- Author: Lanie Keystone
This is a book about Community. This is a book about relationships. This is a book about the poetry of trees. This is a book about the hidden connections of all of us on our planet. And, this is a “love song” to the natural world and how and we all belong to it.
The Songs of Trees is written by the gifted scientist and author, David George Haskell. Chosen as “One of the Best Science Books of 2017” by Science Friday and Brain Pickings and winner of the John Burroughs Medal for Outstanding Natural History Writing, Haskell has been compared to Rachel Carson in his ability to write in a poetic-prose aesthetic about science.
Haskell begins his book by beckoning the reader to join him on a wondrous journey by telling us, “Living memories of tree, manifest in their songs, tell of life's community, a net of relations. We, humans, belong within this conversation, as blood kin and incarnate members. To listen is therefore to hear our voices and those of our family….To listen is, therefore, to touch a stethoscope to the skin of a landscape, to hear what stirs below.”
And, with that invitation, Haskell takes us on a fantastic journey above, below, around and within 12 uniquely different trees in 12 uniquely diverse countries and environments. We first meet him literally atop the canopy of a Ciebo tree in Ecuador. We are introduced to all of the life swarming, crawling, jumping and surviving on top of, then below this magnificent tree. It is at once a grand adventure and a lovely meditation on just this one specimen.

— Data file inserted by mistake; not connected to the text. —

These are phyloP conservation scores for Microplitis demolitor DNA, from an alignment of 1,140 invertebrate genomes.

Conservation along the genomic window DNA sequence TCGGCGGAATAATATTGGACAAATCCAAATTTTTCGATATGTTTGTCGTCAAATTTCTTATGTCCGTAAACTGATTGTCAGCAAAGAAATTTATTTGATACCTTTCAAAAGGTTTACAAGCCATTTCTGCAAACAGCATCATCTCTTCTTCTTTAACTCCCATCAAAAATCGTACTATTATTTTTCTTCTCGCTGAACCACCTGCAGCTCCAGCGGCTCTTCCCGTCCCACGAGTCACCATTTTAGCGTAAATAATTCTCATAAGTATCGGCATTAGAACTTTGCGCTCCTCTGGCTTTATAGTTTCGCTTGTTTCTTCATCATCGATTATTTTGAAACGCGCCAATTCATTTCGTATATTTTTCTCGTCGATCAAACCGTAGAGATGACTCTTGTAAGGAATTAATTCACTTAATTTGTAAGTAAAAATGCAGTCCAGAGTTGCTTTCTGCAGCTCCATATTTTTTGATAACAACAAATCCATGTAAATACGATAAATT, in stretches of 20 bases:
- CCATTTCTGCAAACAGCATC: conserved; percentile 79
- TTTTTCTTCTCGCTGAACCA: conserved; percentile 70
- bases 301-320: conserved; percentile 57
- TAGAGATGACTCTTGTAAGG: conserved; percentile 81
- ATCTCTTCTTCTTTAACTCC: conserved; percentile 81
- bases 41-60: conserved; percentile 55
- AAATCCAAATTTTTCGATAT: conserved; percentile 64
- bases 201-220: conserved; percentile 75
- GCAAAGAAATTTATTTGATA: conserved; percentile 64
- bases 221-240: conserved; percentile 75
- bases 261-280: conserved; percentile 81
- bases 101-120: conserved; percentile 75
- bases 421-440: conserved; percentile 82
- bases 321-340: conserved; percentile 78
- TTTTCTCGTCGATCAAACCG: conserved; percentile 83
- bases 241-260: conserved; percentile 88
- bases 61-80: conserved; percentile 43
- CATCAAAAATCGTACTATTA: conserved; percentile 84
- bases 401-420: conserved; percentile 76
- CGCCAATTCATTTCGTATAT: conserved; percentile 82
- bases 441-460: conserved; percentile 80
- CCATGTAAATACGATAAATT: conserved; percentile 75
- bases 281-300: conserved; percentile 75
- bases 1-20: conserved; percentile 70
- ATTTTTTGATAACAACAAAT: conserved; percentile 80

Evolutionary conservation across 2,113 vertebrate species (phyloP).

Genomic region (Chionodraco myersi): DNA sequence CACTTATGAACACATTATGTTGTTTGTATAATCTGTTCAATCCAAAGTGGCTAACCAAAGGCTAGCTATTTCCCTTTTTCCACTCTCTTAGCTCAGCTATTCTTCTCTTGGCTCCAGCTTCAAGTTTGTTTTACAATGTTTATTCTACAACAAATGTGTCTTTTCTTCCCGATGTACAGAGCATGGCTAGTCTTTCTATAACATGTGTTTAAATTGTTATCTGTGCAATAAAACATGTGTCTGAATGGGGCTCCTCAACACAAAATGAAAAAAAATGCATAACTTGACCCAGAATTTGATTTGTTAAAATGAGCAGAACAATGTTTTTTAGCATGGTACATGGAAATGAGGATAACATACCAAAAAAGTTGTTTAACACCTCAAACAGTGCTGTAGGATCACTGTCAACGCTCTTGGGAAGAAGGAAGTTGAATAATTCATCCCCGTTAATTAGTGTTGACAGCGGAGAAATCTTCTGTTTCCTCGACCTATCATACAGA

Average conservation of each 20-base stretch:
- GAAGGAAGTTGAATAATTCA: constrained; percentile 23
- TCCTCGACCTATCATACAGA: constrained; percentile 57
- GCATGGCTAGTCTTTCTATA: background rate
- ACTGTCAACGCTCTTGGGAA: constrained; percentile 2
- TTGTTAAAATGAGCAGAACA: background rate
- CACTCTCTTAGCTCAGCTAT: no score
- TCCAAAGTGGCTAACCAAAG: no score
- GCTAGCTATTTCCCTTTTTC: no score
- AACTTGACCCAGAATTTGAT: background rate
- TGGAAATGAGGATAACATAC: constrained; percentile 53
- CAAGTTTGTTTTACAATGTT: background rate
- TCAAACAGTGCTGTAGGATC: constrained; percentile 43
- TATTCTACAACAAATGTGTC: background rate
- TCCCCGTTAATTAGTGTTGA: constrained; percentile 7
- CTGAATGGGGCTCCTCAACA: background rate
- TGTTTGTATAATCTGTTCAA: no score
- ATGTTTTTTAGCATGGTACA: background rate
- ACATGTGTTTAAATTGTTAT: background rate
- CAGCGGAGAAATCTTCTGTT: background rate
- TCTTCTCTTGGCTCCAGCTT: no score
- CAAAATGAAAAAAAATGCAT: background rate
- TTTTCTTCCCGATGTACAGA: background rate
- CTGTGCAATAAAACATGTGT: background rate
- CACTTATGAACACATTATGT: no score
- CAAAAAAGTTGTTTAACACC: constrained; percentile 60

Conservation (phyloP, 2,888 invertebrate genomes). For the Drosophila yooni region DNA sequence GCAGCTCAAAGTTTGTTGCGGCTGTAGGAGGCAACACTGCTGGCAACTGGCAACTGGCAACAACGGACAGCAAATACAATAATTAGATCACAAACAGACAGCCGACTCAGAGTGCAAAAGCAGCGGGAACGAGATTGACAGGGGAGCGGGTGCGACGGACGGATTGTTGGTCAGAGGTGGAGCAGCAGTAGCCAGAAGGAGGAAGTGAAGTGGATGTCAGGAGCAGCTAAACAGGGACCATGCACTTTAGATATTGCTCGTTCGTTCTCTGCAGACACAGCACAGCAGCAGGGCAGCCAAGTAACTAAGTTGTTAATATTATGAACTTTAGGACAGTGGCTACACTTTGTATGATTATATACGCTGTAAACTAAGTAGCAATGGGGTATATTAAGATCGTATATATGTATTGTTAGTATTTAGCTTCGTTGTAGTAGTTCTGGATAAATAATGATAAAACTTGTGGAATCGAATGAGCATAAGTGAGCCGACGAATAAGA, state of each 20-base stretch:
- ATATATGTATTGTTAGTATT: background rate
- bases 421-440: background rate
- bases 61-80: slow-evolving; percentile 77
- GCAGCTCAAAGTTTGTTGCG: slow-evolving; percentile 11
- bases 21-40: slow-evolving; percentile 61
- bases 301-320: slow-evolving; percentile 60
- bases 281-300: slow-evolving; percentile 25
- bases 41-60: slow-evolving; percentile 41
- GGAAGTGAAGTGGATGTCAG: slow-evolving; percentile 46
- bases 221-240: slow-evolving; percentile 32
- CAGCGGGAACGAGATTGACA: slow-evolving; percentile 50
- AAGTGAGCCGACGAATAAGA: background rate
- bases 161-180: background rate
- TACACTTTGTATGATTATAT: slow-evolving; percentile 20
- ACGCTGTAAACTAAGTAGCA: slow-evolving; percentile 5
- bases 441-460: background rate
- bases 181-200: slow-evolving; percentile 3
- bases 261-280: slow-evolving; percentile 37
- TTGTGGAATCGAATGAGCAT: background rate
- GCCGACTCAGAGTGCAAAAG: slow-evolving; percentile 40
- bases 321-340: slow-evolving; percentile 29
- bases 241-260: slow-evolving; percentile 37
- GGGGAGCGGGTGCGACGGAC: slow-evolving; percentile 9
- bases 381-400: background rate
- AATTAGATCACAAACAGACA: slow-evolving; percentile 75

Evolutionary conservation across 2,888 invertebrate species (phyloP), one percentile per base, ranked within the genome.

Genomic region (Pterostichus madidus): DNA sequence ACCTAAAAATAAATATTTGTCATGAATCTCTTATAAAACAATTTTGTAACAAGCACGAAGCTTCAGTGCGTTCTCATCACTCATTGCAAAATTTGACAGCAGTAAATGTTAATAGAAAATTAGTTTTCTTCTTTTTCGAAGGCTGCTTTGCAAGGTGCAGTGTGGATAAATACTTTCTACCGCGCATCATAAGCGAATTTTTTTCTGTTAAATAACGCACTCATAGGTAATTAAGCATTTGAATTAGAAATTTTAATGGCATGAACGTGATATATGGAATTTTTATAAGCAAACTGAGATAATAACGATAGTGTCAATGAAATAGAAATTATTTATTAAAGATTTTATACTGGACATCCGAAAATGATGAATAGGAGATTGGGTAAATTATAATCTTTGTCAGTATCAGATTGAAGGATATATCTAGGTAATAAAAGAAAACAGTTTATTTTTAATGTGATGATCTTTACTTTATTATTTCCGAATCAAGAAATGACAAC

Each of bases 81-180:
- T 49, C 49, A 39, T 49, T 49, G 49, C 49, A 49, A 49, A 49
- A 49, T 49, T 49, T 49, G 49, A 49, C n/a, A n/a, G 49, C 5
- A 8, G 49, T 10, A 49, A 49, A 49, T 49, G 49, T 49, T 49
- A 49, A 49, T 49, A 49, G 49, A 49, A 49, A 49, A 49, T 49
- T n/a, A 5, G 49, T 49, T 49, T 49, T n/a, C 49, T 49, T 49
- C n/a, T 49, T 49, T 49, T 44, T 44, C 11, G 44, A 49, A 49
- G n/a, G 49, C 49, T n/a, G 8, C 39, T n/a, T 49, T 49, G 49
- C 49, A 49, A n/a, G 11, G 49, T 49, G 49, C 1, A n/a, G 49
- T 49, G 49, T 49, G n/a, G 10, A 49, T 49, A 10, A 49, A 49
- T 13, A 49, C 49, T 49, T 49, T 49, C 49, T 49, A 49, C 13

And so it goes from the Balsam Fir in Western Ontario, to a month-by-month exploration of the Green Ash in Tennessee, the Olive in Jerusalem, the Japanese White Pine in Japan—and eight more around the world. Haskell takes us to trees in cities, forests and “areas on the front lines of environmental change.” We see him listening, probing and peering into all aspects of connections of these 12 species and their infinite connections and communication not only with others of their own kind but with all life around them. We see that the interconnections are the powerful support system for maintaining health, growth, and survival of all life around them.
In each locale, we see how human history, ecology and well-being are intertwined with the lives of trees. Haskell shows how these interconnections are the foundation of all life. We learn that in our fragile world being more and more confined by barriers—that life's essence and beauty depend on relationships and interdependence.